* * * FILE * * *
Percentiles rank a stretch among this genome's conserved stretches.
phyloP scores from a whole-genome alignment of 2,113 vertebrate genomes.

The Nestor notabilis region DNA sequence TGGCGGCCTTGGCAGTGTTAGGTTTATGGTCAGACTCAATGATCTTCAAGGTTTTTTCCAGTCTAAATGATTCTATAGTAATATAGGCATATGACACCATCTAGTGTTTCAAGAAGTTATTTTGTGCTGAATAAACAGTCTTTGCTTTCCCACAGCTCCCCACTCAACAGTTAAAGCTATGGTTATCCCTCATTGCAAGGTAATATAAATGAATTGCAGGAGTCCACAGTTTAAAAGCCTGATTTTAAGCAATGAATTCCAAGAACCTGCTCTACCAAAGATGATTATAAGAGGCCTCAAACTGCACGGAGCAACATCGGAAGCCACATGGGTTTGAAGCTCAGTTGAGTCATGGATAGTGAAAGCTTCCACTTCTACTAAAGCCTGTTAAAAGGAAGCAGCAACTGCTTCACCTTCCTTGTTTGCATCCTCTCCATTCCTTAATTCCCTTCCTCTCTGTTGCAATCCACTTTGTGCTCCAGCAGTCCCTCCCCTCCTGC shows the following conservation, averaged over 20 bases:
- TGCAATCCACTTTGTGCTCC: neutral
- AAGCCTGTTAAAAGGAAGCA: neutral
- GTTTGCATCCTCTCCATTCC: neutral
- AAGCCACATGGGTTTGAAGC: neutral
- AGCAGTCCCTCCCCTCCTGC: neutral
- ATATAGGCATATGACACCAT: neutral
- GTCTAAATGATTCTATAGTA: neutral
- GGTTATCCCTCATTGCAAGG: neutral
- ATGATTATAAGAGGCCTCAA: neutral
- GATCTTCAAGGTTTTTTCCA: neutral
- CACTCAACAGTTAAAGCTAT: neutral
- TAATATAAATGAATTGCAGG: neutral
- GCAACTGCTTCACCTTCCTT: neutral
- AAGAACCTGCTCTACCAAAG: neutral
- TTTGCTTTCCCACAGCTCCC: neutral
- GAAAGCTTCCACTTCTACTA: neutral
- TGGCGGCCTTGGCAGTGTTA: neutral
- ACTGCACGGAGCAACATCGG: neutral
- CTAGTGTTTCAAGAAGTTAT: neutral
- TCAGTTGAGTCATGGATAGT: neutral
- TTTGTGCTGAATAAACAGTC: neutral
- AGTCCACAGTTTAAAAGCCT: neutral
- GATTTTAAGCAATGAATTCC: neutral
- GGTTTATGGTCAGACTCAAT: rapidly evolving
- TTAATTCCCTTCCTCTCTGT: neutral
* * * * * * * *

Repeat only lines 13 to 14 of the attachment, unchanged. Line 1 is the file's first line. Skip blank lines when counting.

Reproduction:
- GATCTTCAAGGTTTTTTCCA: neutral
- CACTCAACAGTTAAAGCTAT: neutral